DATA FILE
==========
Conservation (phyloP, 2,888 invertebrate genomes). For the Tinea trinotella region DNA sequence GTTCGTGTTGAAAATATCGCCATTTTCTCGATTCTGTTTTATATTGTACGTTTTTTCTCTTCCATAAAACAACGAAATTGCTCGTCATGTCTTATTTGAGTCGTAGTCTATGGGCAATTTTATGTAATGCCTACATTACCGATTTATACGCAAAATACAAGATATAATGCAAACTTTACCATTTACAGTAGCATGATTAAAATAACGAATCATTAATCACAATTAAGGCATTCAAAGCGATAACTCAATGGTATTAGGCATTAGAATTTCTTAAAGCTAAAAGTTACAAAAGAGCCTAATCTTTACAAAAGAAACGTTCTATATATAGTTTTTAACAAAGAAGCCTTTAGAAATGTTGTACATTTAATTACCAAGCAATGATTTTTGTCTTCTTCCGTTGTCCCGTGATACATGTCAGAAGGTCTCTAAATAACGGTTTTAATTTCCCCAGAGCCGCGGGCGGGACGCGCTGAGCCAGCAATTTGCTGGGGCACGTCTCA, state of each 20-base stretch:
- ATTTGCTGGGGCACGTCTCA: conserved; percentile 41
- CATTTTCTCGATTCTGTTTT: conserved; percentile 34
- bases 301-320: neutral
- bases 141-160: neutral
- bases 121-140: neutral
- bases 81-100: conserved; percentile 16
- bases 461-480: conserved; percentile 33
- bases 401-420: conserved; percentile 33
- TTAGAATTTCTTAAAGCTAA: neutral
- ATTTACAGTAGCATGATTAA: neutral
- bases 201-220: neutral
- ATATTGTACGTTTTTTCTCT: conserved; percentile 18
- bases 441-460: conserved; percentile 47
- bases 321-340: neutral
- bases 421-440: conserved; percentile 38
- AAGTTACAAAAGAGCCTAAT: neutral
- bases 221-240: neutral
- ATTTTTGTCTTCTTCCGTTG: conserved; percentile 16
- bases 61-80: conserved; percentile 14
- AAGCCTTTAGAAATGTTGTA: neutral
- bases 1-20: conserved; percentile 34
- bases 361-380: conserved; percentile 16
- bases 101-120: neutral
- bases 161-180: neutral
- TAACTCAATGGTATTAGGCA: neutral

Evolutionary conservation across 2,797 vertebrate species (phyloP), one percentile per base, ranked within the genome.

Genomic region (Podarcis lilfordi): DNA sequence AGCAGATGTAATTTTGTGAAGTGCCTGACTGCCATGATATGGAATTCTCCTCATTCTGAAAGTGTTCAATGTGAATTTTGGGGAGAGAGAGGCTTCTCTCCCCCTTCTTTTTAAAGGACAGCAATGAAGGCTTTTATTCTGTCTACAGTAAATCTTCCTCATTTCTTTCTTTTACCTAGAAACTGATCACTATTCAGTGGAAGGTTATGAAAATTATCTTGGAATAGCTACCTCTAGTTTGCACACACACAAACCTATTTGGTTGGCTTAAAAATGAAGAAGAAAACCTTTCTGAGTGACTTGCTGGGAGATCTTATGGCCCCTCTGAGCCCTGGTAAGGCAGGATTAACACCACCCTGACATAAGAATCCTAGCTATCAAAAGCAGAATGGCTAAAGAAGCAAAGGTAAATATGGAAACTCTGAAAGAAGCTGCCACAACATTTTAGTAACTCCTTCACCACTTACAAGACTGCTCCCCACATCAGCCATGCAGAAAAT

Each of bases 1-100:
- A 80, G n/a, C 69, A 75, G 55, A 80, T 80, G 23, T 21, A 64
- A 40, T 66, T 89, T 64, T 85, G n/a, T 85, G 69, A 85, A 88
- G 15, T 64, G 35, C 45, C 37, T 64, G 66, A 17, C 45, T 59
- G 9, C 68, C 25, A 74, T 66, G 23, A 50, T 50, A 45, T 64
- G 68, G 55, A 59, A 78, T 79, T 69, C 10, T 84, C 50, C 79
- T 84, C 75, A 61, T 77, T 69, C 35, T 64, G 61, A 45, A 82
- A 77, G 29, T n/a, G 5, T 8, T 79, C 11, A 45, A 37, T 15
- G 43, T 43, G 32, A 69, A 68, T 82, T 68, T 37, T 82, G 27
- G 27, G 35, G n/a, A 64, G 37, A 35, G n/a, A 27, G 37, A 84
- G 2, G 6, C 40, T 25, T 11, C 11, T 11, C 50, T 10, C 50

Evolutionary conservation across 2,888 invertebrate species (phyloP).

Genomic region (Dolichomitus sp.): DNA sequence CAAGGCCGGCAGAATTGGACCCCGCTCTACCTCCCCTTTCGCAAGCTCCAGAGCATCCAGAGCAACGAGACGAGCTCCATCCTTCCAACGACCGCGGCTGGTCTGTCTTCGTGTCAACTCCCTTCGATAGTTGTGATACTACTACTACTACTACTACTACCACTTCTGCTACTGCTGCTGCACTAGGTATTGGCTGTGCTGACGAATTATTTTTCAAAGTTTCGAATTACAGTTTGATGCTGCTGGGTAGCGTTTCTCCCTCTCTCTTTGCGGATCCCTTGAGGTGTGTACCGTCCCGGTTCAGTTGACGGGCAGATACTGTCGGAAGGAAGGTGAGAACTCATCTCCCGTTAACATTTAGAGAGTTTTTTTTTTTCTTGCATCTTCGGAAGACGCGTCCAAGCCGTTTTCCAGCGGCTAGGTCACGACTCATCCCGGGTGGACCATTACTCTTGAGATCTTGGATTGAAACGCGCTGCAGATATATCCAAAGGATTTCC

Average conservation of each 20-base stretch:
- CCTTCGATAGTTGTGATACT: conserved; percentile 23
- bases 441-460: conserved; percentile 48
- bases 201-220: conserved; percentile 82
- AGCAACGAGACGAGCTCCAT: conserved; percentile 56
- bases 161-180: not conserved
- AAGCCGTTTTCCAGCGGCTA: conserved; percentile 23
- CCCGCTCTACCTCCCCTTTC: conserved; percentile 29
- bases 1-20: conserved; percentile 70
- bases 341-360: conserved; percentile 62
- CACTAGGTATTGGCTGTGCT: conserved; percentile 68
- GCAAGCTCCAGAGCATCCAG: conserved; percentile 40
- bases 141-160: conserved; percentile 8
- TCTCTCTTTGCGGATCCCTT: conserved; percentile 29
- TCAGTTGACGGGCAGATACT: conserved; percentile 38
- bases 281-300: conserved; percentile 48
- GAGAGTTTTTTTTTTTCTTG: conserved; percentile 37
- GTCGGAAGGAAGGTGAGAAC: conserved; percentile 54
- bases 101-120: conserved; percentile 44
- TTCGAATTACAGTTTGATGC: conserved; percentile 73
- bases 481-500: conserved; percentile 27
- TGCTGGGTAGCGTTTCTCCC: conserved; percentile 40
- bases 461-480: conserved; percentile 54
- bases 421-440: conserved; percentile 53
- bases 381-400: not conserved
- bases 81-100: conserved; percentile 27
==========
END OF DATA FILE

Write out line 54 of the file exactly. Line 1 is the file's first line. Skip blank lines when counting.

- bases 141-160: conserved; percentile 8